Monthly Archives: October 2007

Building a Family

One of the images that comes to mind when I hear talk of “building a family”, is my youngest daughter as a toddler. At two years old she could open a drawer in the kitchen and pull out of loaf of bread. Then pull a dish towel off the frig door to wrap the bread and offer to let me kiss her baby. She was building a family. A few months later her skills increased. She could collect three sticks, or three rocks, or seed pods and point to each one saying, “This is the daddy stick, this is the mommy stick and this is the baby stick.”

As a university student she continues exploring family, lives in a big communal house and works in a ‘community’ coffee shop. We are adjusting our experience of family. What does it mean to have a sister that you don’t know because she was built into another family (aka lost to adoption)?

Joy and I rode our roller coaster reunion as privately as possible for a long time. In the past 16 mo. of blogging, I began to accept and express my feelings more freely and openly; and the desire to integrate my children arose. Now I have to overcome all the years of maintaining separation through my deluded attempts at protecting the younger ones from the torment that has been adoption in my life.

The notion of waiting until Joy and I are just hunky dory and everything is OK is bunk. I can accept and acknowledge my experience. I can accept and acknowledge Joy. And I can quit trying to fix or protect these young and not so young adults.  I was always trying to make it easier on everybody.  But turns out, there isn’t any easier way to do this, than  head on.  Sorry about that.

Joy is in her thirties now. Her own little family is growing up.

I just read a first mom’s blog about her daughter’s adoptive parents finding her. It was magical to read about her daughter’s adoptive parents caring to find her natural mother, to ease her needs and support their daughter that way. They took the time and energy to get to know her natural mother and to bring her into their lives. I’m a little jealous.

I wish I could have been more graceful and tactful and aware when I had my brief encounter with Joy’s aparents back in ’92 or ’93 ??? Foggy memory… I wish we could have been more successful in building our family.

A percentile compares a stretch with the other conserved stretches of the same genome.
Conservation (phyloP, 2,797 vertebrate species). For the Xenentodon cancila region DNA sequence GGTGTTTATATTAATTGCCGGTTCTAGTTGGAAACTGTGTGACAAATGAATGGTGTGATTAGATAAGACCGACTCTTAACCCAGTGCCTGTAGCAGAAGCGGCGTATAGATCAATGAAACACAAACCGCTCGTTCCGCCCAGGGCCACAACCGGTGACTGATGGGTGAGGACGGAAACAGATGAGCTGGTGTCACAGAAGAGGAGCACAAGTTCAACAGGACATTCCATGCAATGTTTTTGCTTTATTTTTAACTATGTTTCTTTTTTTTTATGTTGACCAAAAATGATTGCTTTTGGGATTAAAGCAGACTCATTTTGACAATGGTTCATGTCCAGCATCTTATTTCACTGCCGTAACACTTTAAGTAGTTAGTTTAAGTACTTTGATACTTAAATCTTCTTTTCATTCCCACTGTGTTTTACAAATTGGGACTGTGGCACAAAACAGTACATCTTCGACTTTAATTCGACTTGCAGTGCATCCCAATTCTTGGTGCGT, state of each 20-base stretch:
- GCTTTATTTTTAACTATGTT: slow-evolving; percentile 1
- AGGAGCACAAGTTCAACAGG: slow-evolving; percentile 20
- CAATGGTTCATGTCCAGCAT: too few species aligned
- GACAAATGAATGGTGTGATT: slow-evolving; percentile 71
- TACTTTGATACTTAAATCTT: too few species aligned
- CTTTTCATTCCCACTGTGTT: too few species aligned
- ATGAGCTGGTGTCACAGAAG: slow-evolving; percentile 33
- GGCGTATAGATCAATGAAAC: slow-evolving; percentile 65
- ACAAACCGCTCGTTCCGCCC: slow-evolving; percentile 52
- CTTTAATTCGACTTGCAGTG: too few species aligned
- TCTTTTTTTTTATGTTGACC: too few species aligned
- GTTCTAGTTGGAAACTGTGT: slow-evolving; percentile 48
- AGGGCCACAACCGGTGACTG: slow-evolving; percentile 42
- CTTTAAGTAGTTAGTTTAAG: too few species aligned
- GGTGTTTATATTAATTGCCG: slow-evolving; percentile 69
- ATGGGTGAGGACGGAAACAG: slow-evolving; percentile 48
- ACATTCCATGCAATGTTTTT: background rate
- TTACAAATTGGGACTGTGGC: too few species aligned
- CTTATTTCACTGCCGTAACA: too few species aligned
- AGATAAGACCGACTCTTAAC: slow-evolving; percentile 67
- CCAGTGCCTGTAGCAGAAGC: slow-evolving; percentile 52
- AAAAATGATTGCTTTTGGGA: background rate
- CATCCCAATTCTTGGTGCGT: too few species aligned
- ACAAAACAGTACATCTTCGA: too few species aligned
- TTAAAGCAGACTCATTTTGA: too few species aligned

I guess it’s already built. I just wish we could get to know each other better, and recognize how extensive we are.  Hmmmm….

rights to grief

Wow. I really do feel this is my little glass house now, with so many wonderful people looking in. I feel a little nervous. Two posts back I had no expectation that I was going to be getting so much attention.

I previewed that post with someone I specifically did not want to offend. She supported me in speaking my own truth. I just had something to express, my thoughts and feelings; no intention of convincing anyone of anything. I wanted to learn if my expression was understood. It was by some who sprang to my support. And others…uh, not so much.

So I want to explain that each and every one of you has a right to your feelings. Each and every one. And yes, our feelings affect our actions which affect each other.

I’ve lost a total of four children. The last miscarriage was after the two I raised were born, and it was relatively easy to come to acceptance and completion with it. I have to say the adoption loss and suffering was far greater than anything I’ve known. It contributed to the grief of the others. It affected every thing I did for decades, mostly in an unproductive fashion.

Hormone therapy was not my experience. My understanding of people’s motivation to try that is from desperation; feeling or believing they have no other options. When asked what kind of person gives their child up for adoption, my answer is a desperate one. I’ve known that desperation.

So we’ve got one woman’s desperation driving her to mess with her hormonal balance and another woman’s desperate circumstances in giving birth. And there in lies the magic of the adoption industry, operating on (enlightened) self interest. Very selfish.

Earlier I suggested that the first desperate group get over themselves, their egocentric selves, in their search for a BABY to love. I did not mean to imply that they needed to hurry up and get over their grief. Grief doesn’t just get up and walk away. It pops it’s head in at the most inopportune times. It’s something we live with. It’s much more forever than a family. Grief is a life experience. It’s part of the real world.

My point of view:

Before trying to take care of someone else’s child, be sure you are fully accepting your own grief. Then you may be more accepting and aware of other’s grief. Perhaps then you may be more able to be truly supporting and considerate of other’s challenges and needs. You’ll find your loving manifest and express in new ways. You’ll be freer. You’ll be free to give.

I was inspired by and grateful for Lillie’s amazing post recently.